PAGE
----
DeLauro seeking to block Trump food stamp cuts
Washington – Rep. Rosa DeLauro is pushing back on a new Trump administration rule that would cut tens of thousands of adults with no dependents in Connecticut from the food stamp program.
On Friday, she introduced the “Protect SNAP Act,” which would block the new food stamp rule by denying the U.S. Department of Agriculture the funds to implement it. The bill has 100 co-sponsors, including Reps. Jahana Hayes, D-5th District, and Joe Courtney, D-2nd District.
DeLauro, D-3rd District, said the Trump administration’s move to require some food stamp recipients to work at least 20 hours a week “is a betrayal of our nation’s values and decades of bipartisan leadership” in support of the food stamp program.
The USDA, which is responsible for the Supplemental Nutrition Assistance Program (SNAP) — the official name for the food stamp program — requires eligible adults to work at least 20 hours per week to receive more than three months of benefits.
But states like Connecticut were allowed to waive that requirement in areas where the unemployment rate was higher than the national average. That made more than half of Connecticut’s cities and towns eligible for the waiver, including Hartford, New Haven, New Britain, Waterbury, Ansonia, East Lyme, Bridgeport and dozens of others.
The new rule, which would go into effect in April, will require states to adopt narrower criteria to waive the work requirement, so that waivers would only apply to areas with an unemployment rate much higher than the national average or that lack sufficient jobs.
The Connecticut Department of Social Services said up to 25,000 SNAP recipients in Connecticut could be affected by the new rule.
“The USDA’s own research shows that the vast majority of SNAP recipients who can work do,” DeLauro said. “President Trump is cutting off a vital lifeline and rigging SNAP against the very people who the program was created to help.”
Robin Lamott Sparks, executive director of End Hunger Connecticut!, said the most likely person to lose benefits under the new rule “is going to be a person without dependents who is looking for a job but hasn’t found one or is underemployed.”
Gov. Ned Lamont wrote the USDA earlier this year in opposition to the new rule, saying “Connecticut needs flexibility to determine what is best for its residents,” and that one out of 13 workers in the state relies on food stamps.
The governor also said “complexities” in the new rule would result in the need to hire more staff at the Connecticut Department of Social Services and impose new hardships to many lower-income residents.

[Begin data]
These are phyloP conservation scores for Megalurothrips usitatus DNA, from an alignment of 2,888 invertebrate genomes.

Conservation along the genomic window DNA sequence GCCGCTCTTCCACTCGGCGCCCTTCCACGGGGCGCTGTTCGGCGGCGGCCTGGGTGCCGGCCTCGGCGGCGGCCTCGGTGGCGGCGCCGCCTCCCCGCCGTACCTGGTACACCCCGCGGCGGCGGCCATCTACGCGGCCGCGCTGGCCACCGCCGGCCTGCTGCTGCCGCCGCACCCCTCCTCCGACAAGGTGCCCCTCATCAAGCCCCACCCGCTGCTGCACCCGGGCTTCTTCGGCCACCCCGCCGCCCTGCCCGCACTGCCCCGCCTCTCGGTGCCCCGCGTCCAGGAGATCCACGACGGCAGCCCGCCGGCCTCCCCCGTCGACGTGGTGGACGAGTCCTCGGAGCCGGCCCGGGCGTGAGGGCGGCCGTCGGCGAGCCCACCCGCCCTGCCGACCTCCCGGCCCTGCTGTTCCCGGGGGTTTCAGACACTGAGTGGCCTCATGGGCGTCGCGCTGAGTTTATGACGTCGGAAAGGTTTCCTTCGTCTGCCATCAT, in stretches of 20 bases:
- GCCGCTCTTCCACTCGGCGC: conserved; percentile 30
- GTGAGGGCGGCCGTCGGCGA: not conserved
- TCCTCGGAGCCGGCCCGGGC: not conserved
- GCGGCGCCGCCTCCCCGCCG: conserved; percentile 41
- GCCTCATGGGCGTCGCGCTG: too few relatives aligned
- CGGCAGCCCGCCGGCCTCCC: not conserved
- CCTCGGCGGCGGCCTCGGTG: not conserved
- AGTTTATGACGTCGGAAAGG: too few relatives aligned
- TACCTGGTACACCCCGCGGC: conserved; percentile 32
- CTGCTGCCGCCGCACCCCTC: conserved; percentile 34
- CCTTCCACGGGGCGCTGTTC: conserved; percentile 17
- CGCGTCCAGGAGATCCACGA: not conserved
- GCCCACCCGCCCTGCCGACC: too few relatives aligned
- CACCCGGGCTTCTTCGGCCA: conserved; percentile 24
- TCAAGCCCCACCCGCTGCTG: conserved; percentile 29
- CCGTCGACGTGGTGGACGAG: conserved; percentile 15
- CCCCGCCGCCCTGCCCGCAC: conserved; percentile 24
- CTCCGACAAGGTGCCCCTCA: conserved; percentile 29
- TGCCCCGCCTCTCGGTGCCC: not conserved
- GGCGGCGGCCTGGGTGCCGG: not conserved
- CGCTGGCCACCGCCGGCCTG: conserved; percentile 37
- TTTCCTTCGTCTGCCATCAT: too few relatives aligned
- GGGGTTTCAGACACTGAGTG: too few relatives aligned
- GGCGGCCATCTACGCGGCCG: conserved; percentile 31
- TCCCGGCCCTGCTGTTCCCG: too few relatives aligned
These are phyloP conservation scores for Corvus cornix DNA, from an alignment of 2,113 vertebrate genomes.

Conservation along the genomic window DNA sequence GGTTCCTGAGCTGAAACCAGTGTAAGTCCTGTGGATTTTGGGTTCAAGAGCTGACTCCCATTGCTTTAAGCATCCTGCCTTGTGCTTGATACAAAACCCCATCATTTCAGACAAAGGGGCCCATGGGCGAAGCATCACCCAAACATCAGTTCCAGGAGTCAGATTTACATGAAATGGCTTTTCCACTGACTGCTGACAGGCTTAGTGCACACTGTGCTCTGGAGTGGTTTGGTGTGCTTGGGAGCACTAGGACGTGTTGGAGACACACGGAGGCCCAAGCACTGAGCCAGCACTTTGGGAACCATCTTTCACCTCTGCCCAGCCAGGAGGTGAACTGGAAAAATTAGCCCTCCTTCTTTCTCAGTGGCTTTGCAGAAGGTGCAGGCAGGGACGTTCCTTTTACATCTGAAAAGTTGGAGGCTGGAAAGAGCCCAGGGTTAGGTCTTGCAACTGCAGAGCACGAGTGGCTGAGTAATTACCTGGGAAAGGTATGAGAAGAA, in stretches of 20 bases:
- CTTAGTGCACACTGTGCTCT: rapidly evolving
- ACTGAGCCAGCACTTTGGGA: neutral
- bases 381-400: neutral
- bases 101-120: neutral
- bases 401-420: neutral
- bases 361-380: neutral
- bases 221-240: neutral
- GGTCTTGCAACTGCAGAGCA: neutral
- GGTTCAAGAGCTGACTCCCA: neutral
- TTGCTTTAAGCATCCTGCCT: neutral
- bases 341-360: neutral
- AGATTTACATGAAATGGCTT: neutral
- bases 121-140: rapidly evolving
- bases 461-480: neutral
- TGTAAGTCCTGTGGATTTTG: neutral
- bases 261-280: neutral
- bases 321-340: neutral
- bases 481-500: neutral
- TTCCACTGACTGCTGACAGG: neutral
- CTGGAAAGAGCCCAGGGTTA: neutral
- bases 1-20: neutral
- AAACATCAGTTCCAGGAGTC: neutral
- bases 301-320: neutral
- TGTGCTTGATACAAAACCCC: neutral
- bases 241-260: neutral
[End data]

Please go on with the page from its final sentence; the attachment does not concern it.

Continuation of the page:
“Many of our residents lack adequate transportation, housing, access to technology and the funds necessary to obtain and maintain adequate employment on the path to self-sufficiency,” the governor wrote.
DeLauro first introduced the Protect SNAP Act at the end of the last Congress in response to the Trump administration’s decision a year ago to begin the process of changing the food stamp work requirements.
The bill did not move forward in that Congress, in which the U.S. House was under Republican control. It stands a better chance now that Democrats hold the majority in the U.S. House.
The GOP still controls the Senate. But Senate Republicans have been disinclined to support Trump’s efforts to trim the food stamp program, which is supported by the nation’s farmers as well as its anti-poverty advocates. Those Republicans rejected an attempt to put new SNAP work requirements in the Farm Bill last year.
The revised work requirement is part of the administration’s broader effort to use its executive authority to limit access to the federal food welfare program, with two other rules in the works.
One would rein in what’s known as broad-based categorical eligibility, or the ability of a state to enroll someone in the food stamp program automatically when they qualify for another federal program aimed at helping low-income people. Categorical eligibility has allowed 43 states, including Connecticut, to expand the number of low-income residents who qualify for food stamps.
Earlier this week, the entire Connecticut congressional delegation wrote the USDA in opposition to another proposed rule that would alter the way utility costs, such as heating and cooling, are calculated.
Right now, states are allowed to estimate how much residents spend on utilities and take that expense into account when determining eligibility for SNAP. A beneficiary’s utility payments are also considered in determining the amount of food stamp benefits.
Under the USDA’s proposed rule, a fixed utility cost would be set for every state. But Connecticut lawmakers told the USDA that states like Connecticut, which has the third highest energy costs in the nation – behind Alaska and Hawaii – needs flexibility in determining utility costs, while implementation of the rule would force many in the state to choose between food and heat for their homes.
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